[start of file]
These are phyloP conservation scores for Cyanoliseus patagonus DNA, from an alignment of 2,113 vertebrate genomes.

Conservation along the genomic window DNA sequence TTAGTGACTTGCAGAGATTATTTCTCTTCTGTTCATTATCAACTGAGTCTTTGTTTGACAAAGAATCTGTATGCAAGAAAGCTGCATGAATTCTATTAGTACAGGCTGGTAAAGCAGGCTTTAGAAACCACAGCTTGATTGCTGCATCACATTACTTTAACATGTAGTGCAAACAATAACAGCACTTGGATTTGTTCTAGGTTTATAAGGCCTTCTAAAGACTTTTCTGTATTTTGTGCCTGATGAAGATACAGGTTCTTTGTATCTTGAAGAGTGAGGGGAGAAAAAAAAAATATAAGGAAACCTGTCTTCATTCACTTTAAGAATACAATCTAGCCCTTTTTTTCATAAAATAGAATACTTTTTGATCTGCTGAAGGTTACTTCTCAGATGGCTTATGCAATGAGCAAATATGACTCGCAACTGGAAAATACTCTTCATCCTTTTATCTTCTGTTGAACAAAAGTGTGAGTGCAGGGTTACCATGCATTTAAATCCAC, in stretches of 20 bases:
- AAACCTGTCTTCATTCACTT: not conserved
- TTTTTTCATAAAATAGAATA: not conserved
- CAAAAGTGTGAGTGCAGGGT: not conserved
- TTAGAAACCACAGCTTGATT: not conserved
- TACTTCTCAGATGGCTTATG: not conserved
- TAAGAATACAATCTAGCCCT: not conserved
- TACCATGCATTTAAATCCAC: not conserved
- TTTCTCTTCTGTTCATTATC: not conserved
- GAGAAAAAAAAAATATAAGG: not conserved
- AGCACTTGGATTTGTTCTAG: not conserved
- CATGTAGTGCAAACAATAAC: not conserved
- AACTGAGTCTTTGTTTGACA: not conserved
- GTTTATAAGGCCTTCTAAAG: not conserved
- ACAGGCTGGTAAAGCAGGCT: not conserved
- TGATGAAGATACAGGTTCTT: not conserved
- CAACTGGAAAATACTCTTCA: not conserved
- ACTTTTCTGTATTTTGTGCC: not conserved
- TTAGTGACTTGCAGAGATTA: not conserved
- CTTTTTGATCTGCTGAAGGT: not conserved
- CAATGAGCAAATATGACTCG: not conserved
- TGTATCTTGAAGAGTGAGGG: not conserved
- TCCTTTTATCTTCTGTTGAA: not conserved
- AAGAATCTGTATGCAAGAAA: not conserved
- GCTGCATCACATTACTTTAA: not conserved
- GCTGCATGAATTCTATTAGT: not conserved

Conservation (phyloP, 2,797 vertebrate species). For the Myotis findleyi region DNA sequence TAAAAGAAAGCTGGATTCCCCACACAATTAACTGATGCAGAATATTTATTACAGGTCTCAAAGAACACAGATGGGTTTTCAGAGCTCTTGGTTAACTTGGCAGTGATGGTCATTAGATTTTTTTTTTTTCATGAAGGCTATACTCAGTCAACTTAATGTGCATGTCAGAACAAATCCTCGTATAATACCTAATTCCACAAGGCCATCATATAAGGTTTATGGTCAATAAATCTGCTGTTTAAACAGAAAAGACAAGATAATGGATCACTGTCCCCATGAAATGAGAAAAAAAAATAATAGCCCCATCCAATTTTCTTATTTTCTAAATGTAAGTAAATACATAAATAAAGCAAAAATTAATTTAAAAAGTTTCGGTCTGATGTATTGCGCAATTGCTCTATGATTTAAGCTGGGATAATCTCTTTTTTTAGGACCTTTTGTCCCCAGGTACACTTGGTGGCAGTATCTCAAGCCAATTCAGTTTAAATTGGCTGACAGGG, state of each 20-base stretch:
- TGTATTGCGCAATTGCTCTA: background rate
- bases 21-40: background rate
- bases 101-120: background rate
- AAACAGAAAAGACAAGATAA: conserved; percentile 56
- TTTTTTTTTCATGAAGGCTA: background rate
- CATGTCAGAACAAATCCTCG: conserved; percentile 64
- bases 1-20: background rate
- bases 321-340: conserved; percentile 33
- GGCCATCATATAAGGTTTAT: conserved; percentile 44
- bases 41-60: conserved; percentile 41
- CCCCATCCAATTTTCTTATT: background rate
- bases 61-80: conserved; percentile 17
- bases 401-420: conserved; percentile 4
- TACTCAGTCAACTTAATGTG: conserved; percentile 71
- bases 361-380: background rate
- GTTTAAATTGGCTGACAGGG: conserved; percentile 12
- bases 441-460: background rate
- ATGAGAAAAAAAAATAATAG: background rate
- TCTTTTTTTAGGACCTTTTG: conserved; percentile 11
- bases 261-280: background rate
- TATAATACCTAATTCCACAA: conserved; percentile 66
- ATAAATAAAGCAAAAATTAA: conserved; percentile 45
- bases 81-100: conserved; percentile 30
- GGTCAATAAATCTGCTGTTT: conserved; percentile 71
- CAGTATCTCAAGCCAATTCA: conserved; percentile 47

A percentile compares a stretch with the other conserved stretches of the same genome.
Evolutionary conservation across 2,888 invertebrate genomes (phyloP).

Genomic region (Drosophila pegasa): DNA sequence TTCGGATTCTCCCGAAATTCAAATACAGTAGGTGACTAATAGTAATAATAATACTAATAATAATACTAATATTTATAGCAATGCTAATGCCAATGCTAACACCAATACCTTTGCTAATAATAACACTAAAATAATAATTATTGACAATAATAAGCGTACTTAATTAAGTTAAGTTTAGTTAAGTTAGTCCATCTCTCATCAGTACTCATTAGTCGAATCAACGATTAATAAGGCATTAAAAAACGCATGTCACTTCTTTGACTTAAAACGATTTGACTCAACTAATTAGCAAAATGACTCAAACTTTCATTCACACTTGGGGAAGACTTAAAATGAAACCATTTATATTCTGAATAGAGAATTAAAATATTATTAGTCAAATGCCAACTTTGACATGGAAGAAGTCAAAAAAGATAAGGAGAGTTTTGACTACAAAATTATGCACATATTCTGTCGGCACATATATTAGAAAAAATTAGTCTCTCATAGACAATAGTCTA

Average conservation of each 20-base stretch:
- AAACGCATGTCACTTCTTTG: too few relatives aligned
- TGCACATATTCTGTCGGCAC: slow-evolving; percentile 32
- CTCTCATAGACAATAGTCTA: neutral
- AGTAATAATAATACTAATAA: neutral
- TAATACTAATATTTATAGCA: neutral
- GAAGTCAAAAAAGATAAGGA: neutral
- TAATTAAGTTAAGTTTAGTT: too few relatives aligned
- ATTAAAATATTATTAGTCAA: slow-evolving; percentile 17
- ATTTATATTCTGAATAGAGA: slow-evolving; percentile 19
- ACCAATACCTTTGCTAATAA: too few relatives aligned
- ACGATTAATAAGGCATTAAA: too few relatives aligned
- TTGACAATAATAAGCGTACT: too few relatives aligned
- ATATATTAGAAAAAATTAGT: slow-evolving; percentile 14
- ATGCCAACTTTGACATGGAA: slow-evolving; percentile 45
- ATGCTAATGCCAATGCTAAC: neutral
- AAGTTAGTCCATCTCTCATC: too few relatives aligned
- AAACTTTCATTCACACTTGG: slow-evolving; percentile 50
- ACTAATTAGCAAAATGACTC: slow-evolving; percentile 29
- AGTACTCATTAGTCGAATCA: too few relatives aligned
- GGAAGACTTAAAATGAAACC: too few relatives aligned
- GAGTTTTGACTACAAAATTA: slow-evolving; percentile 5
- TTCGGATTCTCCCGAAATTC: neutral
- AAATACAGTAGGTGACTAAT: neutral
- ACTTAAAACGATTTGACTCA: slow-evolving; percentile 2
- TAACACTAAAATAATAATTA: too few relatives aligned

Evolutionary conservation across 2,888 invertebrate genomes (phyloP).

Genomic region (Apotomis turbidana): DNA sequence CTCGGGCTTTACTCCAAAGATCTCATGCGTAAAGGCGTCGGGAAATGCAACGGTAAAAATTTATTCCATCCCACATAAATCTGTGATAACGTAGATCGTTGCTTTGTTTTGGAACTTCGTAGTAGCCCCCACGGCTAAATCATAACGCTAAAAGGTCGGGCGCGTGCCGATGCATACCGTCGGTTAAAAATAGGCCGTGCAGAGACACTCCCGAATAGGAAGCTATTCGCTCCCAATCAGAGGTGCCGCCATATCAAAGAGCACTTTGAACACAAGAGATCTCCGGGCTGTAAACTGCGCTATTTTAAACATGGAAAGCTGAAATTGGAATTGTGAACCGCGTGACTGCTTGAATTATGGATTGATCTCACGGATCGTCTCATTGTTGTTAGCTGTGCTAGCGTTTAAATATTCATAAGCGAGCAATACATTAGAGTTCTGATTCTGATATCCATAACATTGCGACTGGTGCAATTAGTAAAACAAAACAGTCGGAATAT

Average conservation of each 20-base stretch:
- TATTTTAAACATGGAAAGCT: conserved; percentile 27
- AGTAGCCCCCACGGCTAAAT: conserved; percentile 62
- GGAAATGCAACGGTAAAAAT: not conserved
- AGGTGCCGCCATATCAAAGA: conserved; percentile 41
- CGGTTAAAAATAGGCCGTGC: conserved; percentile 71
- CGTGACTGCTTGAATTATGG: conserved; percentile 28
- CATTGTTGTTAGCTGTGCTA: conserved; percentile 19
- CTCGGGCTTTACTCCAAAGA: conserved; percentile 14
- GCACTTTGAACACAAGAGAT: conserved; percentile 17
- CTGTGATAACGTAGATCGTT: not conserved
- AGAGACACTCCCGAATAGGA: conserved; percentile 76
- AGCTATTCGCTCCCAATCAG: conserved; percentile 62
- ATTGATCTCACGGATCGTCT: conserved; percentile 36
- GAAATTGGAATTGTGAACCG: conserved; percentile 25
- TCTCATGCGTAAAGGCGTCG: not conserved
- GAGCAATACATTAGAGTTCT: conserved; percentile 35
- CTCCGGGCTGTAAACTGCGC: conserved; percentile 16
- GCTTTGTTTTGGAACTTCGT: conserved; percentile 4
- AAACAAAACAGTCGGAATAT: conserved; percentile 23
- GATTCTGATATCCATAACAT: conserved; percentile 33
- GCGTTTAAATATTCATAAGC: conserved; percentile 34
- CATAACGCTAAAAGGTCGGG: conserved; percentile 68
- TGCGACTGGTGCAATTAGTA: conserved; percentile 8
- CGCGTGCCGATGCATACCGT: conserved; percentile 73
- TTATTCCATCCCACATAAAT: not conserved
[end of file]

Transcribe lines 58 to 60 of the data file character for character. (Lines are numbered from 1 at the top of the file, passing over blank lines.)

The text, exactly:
- AAACGCATGTCACTTCTTTG: too few relatives aligned
- TGCACATATTCTGTCGGCAC: slow-evolving; percentile 32
- CTCTCATAGACAATAGTCTA: neutral